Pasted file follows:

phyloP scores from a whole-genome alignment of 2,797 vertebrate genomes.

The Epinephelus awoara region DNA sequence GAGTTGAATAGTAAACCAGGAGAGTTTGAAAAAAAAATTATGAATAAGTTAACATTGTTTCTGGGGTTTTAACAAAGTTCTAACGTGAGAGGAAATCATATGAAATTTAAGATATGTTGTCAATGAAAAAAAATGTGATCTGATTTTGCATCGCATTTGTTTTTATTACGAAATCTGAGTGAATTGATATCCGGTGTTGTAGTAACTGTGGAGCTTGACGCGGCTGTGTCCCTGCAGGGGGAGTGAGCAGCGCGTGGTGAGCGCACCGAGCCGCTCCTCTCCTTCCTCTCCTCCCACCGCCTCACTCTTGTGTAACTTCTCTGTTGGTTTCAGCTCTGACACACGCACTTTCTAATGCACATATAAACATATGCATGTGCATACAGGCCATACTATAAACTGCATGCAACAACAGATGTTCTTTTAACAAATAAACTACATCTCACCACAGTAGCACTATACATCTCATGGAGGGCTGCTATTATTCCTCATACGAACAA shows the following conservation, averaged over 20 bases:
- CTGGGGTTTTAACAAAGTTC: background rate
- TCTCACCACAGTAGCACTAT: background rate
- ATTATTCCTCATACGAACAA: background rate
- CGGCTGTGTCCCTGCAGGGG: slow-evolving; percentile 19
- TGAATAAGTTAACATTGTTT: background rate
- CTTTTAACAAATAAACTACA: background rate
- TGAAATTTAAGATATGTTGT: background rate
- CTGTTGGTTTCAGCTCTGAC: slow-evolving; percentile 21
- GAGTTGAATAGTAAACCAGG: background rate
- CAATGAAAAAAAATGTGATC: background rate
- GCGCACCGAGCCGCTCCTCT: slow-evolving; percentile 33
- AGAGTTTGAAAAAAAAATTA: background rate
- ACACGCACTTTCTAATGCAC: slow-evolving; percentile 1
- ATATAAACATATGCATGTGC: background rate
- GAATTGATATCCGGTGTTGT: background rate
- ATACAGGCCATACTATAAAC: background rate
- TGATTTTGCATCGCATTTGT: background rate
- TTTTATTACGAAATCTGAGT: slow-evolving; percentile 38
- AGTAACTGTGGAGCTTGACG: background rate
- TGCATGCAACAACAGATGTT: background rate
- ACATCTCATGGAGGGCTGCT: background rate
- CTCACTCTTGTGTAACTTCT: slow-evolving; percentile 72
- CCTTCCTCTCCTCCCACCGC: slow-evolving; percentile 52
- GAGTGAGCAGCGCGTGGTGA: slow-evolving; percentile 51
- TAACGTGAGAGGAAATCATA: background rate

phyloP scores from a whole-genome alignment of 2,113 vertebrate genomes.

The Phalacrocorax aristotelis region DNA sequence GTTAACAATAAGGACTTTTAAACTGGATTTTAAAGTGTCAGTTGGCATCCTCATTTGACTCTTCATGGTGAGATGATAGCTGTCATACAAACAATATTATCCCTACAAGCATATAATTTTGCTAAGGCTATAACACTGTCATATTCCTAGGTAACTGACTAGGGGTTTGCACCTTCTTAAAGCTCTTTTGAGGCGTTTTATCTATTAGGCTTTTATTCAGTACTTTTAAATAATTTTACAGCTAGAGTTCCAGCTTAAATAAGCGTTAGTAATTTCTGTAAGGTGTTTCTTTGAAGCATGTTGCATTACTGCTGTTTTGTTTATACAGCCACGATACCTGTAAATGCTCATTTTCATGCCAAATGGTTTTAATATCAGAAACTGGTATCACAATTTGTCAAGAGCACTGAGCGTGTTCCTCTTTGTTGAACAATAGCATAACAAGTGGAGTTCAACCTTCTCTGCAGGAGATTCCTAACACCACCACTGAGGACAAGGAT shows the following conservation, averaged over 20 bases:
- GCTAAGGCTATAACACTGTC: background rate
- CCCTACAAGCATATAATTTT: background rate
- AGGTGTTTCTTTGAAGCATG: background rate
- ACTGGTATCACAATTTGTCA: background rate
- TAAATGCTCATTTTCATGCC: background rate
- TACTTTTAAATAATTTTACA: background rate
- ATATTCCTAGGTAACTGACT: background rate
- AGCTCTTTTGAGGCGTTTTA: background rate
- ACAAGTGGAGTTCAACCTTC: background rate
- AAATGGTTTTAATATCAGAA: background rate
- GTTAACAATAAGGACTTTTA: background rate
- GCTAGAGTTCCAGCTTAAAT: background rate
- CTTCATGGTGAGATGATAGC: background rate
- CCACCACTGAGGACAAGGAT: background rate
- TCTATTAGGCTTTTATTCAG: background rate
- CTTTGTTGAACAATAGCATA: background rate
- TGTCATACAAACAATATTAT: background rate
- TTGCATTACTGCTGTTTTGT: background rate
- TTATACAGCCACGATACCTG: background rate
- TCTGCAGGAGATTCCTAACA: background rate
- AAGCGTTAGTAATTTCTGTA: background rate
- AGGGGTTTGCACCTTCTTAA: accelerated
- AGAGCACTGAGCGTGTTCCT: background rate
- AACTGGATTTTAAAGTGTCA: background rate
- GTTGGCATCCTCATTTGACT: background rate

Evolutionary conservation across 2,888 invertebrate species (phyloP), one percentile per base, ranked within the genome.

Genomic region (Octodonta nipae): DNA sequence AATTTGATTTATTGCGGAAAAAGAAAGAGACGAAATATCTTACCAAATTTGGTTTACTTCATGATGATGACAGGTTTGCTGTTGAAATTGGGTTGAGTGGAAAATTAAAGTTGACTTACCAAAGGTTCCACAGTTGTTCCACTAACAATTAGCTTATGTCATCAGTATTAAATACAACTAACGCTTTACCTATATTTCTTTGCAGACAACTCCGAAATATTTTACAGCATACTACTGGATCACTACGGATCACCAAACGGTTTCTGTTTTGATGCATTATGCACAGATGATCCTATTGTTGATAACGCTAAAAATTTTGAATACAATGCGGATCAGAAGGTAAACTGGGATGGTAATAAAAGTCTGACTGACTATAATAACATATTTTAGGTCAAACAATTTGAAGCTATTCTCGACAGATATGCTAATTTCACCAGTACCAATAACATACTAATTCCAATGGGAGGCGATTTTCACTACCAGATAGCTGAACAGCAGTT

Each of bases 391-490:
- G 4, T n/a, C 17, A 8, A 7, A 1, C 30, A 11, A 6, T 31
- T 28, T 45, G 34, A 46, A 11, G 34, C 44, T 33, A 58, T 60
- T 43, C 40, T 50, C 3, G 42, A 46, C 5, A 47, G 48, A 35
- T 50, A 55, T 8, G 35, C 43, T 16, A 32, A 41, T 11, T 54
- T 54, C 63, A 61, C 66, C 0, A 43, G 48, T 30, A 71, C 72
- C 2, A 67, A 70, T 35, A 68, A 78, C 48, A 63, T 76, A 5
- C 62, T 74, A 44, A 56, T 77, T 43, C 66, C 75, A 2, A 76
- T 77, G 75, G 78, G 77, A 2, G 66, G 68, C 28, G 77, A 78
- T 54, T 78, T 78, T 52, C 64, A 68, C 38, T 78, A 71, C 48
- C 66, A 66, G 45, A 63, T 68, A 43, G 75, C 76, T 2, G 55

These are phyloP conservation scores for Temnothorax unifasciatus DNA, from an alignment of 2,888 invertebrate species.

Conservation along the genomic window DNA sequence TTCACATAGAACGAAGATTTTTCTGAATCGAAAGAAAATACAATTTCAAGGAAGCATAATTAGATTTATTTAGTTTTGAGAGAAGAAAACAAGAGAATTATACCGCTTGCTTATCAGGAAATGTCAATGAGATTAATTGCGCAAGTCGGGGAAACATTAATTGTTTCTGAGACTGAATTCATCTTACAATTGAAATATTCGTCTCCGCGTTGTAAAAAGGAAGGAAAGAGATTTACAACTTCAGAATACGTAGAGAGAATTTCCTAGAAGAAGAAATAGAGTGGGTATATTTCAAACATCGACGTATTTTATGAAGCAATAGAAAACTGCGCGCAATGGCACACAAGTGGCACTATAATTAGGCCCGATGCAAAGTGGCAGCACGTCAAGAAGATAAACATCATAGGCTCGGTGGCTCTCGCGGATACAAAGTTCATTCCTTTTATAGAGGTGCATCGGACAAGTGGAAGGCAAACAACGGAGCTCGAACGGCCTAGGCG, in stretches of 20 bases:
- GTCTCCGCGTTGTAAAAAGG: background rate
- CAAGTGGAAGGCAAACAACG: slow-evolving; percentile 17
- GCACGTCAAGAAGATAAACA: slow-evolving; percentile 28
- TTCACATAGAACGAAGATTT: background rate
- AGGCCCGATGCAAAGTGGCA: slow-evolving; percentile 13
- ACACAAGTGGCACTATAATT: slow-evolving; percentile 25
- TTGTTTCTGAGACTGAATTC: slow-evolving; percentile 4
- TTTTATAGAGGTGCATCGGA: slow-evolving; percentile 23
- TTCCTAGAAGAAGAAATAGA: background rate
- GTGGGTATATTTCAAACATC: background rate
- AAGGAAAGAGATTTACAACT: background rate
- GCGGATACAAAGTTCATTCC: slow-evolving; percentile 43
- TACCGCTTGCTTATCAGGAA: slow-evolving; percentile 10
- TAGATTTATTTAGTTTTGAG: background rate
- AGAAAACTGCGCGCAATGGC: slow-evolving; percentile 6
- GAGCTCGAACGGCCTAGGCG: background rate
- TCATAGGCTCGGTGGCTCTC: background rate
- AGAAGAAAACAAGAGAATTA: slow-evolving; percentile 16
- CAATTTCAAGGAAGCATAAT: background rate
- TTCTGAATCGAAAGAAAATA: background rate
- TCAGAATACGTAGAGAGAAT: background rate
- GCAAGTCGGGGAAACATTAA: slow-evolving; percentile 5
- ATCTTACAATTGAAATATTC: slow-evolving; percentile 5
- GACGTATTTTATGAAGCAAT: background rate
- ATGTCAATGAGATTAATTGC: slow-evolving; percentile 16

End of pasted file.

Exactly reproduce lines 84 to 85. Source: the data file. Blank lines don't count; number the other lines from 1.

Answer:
- AGAAAACTGCGCGCAATGGC: slow-evolving; percentile 6
- GAGCTCGAACGGCCTAGGCG: background rate